Three Tool Rolls: Quick Review

Three Tool Rolls: Quick Review – by Guitar Ted

About a month ago we introduced three different tool rolls and discussed why you might want to go this direction with storage. With plenty of miles on each of the tool rolls here, I am ready to give my thoughts on what each one does best and what they don’t do so well. As a bonus, I will also have a quick look at KOM’s “Tube Strap”, which is even more minimalist than a tool roll!

The SILCA Seat Roll Asymmetrico as it sat on a bicycle laying against the ground
The Seat Roll Asymmetrico by SILCA

SILCA Seat Roll Asymmetrico: $50.00 Available online here.

This tool roll is from the traditional mold and – as was explained to me by SILCA – not really intended for gravel tubes or bigger items. (*Although their webpage claims otherwise) It is really for road use where you might have a 700c X 25mm tube folded up into the Asymmetrico. That did not stop me from trying a bigger tube though! By the way, SILCA indicated that they are working on a tool roll specifically for the gravel rider, so keep that in mind as I move through my points here.

  • Weight: 85 grams
  • Features: 2-Ply Ballistic Nylon Construction, Hypalon Outer Jacket, BOA®L-6 Closure, padded rail guard, and a *claimed tube capacity of 700 X 45mm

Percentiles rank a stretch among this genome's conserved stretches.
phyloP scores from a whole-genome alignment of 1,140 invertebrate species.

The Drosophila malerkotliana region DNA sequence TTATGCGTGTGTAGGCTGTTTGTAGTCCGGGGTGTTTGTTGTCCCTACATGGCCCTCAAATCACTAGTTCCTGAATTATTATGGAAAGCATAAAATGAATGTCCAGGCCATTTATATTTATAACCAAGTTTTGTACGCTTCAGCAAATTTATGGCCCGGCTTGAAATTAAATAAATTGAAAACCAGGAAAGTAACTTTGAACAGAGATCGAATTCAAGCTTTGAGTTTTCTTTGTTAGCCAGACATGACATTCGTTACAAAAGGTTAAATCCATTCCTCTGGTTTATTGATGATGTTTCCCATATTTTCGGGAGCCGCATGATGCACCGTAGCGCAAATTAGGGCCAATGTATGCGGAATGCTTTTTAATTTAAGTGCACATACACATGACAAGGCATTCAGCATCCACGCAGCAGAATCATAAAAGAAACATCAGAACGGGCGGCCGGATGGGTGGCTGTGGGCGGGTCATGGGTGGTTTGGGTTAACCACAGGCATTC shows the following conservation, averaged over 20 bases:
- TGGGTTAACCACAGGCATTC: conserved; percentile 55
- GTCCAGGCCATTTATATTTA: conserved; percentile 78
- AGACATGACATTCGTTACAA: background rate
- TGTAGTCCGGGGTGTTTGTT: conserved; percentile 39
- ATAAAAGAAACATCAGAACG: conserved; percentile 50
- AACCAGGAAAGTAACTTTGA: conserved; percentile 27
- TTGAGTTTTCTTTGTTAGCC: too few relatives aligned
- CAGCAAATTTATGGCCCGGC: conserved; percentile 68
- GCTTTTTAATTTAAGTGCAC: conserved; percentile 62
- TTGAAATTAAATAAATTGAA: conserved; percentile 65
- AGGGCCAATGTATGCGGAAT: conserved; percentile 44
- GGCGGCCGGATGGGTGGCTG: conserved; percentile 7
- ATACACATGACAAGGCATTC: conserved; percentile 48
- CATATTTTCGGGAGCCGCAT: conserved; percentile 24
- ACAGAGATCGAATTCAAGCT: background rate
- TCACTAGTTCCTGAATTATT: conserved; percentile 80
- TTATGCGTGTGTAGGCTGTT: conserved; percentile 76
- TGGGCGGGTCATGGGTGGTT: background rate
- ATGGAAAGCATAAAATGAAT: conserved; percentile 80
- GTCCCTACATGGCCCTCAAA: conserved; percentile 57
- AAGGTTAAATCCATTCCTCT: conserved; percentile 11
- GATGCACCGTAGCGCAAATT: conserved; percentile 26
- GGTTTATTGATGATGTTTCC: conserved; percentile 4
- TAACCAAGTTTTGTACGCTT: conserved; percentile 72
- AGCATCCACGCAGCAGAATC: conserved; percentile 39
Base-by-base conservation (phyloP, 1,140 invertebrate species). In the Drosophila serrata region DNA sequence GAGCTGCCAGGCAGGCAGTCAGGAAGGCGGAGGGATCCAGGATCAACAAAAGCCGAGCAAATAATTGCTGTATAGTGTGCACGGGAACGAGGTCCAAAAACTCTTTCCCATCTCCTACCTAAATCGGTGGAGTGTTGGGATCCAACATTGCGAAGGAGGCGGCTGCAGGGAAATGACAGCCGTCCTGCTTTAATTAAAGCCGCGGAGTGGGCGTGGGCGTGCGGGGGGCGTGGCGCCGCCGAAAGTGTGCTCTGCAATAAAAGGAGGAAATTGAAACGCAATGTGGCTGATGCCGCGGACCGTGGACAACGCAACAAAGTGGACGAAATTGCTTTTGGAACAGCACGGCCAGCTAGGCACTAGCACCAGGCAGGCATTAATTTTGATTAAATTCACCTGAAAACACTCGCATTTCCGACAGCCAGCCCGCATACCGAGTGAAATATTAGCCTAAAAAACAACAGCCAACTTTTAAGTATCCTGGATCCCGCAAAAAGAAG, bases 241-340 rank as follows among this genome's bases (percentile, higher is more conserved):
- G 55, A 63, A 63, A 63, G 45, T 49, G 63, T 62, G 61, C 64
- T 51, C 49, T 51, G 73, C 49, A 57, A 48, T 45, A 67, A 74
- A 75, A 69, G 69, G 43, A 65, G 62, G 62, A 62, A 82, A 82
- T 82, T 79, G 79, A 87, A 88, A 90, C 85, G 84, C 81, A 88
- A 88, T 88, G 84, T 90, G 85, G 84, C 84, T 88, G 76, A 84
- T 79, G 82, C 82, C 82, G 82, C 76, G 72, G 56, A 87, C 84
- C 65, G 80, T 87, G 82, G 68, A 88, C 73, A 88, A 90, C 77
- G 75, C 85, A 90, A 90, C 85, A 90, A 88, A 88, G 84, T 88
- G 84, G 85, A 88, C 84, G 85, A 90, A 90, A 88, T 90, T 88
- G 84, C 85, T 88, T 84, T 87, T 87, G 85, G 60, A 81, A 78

The Seat Roll Asymmetrico by SILCA laid open to show its interior pockets
The Asymmetrico’s fabric is flexible and slippery making it more difficult to roll up.

My Take: The Seat Roll Asymmetrico was definitely the smallest of the three tool rolls here and stuffing a 700c X 35mm tube into the central pocket was almost too hard to bother with. I managed it though, but with a tire lever and a CO2 cartridge and applicator I had the most difficult time wrapping the Asymmetrico and it really was not ideal. Paring things down to just a 700 X 28mm tube, a tire lever, and a bare CO2 cartridge worked far better.

This tool roll has no way to secure the fold over flap, and with the material being so slippery, it wants to squirm and move around more than I’d like, making this the most difficult of the three to pack and secure. On the bike, with the load pared down, it stayed on the saddle and the BOA® closure was secure enough. I thought the rubber pull strap for the lace was a bit silly looking and hooking that over its cleat was a bit more fidgety than with the KOM tool roll.

The KOM Seat Tool Roll as mounted to the author's bike
Guitar Ted was able to ‘over-stuff’ the KOM tool roll but this made it hard to roll up and get on the bike.

KOM Saddle Roll: $39.99 Available online here.

This tool roll was a little bit bigger than than SILCA and more accommodating to use because of that. It features KOM’s own ATOP ‘reel/knob lacing‘ closure system which releases with a slight counter-clockwise turn instead of a pull on the dial. KOM claims the Saddle Roll is made from water resistant materials to keep the elements out. Claimed tube capacity is 700c X 40mm.

  • Weight: 107 grams
  • Features: Three pockets, strong, non abrasive, and water resistant PVC coated nylon cloth wrap, ATOP lacing system for closure, stretchable outer Velcro attach style secure strap. Claimed capacity for 700c X 40mm tube, levers, multi-tool, CO2 cartridge.
Repair items lying on the ground which the author was able to put into the KOM Saddle Tool Roll
Guitar Ted was able to jam all of this into the KOM Saddle Tool Roll, but it probably is not recommended to do so!